I moved into my apartment ten years ago. One of my many housewarming gifts was a large corn plant, a member of the hearty dracaena family. The plant had belonged to a friend who gave it to me because she thought my light, airy, roomy suburban digs would be better for it than her New York city apartment. My new place was in need of some green and this plant fit the bill.
It was almost as tall as the 8-foot ceiling and sported two stalks, one slightly smaller than the other. The leaves on the bottom third of the tree were gone but the top was healthy. I never really gave it too much notice, though I watered it dutifully and rotated it occasionally for sunlight. From time to time, I'd come across something pretty to hang in it – a crescent moon, a hand-painted angel, an antique penguin, a feather, a pine cone and a frail fallen nest all found their way deep into the branches.
Ten years is a long time to cohabit with a plant. I guess I started to get in tune with its vibration…or it started to get in tune with mine. One day this past December, I noticed something odd at the top of one of the stalks. It looked like the tip of an ear of corn poking out through the uppermost leaves. By the next day, more of the ear of corn was visible. After a week, the growth was getting bigger and bigger, but instead of being condensed like an ear of corn, it had started to elongate from the center. Now, there were little clumps of "kernels" on the left and right of a green center spine. A clear, sticky sap sent occasional droplets to my carpet, looking like diamonds in certain light.
By the time the ear of corn reached its maximum size, there were twenty clumps of kernels, each clump home to at least fifty kernels. The entire growth was more than eighteen inches long! And that's when the best part began.
At first, I thought it was my imagination or the remnants of too much incense. Then I thought the fragrance was emanating from the hearty poinsettia by the windowsill. During the day, I would stick my nose into the poinsettia, inhaling deeply only to be disappointed. There was almost no aroma. But at night, the scent intensified,
filling my apartment with the sweet smell of a thousand roses in the peak of a June afternoon. Still, I was baffled about the origin.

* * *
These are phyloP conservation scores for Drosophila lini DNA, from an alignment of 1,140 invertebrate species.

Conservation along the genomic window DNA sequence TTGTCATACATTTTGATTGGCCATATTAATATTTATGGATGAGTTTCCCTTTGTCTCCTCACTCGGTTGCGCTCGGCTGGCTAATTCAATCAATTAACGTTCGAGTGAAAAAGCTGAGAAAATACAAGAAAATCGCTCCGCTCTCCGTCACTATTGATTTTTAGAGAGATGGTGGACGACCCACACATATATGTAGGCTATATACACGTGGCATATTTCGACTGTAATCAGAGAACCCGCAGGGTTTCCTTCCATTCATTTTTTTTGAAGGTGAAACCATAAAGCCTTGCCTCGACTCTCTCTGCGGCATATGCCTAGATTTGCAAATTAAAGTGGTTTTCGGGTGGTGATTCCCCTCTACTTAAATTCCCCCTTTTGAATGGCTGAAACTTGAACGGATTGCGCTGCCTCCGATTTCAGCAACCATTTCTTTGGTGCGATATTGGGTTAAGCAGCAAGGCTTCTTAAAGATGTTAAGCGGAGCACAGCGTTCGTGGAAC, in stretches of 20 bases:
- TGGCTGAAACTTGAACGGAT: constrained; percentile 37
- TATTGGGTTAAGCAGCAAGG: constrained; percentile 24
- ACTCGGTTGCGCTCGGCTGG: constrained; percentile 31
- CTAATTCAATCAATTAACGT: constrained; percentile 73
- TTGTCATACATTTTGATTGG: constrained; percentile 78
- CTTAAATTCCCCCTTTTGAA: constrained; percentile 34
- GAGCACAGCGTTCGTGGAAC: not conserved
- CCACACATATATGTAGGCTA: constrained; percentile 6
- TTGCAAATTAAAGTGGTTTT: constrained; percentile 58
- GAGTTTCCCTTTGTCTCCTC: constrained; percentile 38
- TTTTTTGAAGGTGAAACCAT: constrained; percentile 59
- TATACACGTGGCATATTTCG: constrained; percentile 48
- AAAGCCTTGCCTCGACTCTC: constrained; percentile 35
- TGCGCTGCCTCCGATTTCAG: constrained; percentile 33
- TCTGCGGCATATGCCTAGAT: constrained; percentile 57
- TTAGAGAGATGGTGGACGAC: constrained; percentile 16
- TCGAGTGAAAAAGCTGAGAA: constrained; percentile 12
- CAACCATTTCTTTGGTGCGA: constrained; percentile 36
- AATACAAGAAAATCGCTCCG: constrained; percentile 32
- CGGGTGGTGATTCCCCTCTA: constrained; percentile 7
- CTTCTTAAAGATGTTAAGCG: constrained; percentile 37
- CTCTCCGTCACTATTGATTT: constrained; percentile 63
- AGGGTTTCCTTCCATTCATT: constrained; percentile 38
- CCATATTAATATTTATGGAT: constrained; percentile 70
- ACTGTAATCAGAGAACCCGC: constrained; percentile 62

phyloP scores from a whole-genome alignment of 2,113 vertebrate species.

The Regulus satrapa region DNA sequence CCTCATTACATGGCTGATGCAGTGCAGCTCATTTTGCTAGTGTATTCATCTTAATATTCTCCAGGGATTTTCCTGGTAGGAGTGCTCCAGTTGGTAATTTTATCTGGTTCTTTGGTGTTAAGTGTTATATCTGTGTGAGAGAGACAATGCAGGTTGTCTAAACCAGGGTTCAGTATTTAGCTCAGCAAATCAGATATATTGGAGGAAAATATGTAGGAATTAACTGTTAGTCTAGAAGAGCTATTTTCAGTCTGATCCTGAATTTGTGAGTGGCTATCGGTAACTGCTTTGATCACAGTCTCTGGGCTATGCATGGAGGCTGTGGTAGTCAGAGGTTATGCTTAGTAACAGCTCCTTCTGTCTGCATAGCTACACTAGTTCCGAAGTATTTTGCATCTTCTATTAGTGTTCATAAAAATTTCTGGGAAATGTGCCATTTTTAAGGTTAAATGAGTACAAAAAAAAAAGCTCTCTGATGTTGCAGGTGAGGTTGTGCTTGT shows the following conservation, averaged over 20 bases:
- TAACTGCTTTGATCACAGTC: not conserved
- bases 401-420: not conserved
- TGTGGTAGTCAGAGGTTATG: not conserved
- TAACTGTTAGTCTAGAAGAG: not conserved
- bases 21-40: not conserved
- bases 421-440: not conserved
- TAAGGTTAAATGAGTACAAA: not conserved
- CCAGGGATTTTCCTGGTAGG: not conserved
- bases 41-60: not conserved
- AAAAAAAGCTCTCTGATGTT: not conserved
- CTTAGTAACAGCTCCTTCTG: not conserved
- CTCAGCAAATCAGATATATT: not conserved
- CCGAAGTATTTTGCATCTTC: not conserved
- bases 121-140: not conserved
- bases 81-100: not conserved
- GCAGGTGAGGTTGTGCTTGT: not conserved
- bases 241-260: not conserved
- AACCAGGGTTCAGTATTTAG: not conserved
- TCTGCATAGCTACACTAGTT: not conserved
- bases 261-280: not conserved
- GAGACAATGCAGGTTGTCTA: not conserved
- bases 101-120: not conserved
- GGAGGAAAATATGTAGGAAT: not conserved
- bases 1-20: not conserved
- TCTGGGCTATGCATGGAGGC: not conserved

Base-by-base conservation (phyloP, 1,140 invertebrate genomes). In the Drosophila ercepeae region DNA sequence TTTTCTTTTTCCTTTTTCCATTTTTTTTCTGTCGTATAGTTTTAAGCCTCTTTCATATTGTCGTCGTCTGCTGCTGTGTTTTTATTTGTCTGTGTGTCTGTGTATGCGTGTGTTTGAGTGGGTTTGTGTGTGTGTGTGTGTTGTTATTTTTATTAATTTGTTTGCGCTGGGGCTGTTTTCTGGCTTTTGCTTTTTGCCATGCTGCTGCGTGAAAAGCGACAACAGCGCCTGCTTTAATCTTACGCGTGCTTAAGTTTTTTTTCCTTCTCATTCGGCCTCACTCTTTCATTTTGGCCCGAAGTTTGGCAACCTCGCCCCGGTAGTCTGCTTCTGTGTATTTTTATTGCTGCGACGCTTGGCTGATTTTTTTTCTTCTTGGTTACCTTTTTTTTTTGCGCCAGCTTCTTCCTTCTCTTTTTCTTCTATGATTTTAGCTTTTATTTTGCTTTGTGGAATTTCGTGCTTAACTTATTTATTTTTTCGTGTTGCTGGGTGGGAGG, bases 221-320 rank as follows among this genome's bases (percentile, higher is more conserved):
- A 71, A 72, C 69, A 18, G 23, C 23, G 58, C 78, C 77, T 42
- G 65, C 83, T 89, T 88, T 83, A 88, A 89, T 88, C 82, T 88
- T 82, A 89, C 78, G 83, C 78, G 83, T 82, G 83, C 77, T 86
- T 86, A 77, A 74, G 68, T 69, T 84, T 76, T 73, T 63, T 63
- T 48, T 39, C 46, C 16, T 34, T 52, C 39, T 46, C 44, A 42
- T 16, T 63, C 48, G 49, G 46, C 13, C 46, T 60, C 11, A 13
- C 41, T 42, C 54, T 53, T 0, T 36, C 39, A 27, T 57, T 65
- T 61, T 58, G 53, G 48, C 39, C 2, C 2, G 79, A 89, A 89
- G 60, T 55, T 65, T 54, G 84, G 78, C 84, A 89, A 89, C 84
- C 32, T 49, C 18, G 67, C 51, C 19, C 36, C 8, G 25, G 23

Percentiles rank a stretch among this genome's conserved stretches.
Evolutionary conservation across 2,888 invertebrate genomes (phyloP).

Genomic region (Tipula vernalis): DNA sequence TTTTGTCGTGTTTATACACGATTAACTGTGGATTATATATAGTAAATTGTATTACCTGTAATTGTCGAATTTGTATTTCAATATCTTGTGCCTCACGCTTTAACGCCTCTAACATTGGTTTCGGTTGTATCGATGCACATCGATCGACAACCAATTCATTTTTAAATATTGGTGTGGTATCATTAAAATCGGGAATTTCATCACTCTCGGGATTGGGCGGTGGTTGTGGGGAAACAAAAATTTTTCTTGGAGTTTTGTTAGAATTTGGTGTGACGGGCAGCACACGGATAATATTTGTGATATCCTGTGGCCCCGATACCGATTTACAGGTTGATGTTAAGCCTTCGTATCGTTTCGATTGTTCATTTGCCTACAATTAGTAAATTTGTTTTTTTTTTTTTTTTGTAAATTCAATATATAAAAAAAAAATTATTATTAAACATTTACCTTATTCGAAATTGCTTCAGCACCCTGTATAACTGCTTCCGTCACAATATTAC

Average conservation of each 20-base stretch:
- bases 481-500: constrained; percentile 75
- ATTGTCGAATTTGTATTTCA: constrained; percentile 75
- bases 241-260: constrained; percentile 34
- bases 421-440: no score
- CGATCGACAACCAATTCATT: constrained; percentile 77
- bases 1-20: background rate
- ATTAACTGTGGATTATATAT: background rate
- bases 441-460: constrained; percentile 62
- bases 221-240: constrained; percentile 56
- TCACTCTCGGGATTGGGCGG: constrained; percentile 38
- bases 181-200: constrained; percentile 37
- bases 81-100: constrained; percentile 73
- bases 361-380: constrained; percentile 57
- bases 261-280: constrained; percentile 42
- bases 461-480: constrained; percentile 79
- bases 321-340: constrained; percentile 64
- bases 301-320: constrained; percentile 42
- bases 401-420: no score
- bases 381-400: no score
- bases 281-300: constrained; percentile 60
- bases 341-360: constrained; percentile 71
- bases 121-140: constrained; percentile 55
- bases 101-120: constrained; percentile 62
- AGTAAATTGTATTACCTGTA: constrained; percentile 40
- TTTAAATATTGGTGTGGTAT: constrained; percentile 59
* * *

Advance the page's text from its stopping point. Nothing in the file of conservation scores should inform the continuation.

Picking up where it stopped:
Until the night I came home from teaching earlier than usual. It had started snowing for the first real storm of the season and the world, at least my corner of it, was turning winter white. As I stepped off the elevator, a powerful scent hit me in the nose. I opened my apartment door, determined to get to the bottom of the bouquet. I flipped on the light and saw it. Each of the kernels had opened into an ivory flower with pale yellow pistons and stamens. There was a riot of flowers, sending this heavenly fragrance everywhere. I stood underneath the flower and stuck my nose smack dab in the center and breathed, filling my lungs and my heart with this intoxicating scent.
My plant has taught me some valuable life lessons. For years, I watered it and cared for it, never suspecting that deep inside was such a special gift. I had no expectations. I accepted it exactly as it was, which was fine with me. Totally unexpectedly, in the middle of the bleakest part of the year, the tree offered forth this special flower to fill my senses with its beauty and perfume.
I tried to figure out ways to capture the beauty, wondering if my autofocus camera would do the delicacy justice. Ah, but even if it did, how could I capture that magical aroma? No perfume on the market even comes close. I considered cutting the flower off and trying to get it to root, but the thought of taking scissors to my wonderful plant made my heart sad. That's when it taught me another life lesson about holding on and letting go. This gift is only temporary, for all flowers fade and die, becoming part of the earth again. I realized I was to enjoy the delicious treat for as long as it lasts and then let it go. I will always have the memory, and if I close my eyes on a dark January night, I just might be able to remember the sweet smell as the snow collects outside. Though the flower will fade, the gift is mine forever.
©1998 Sandi Kimmel
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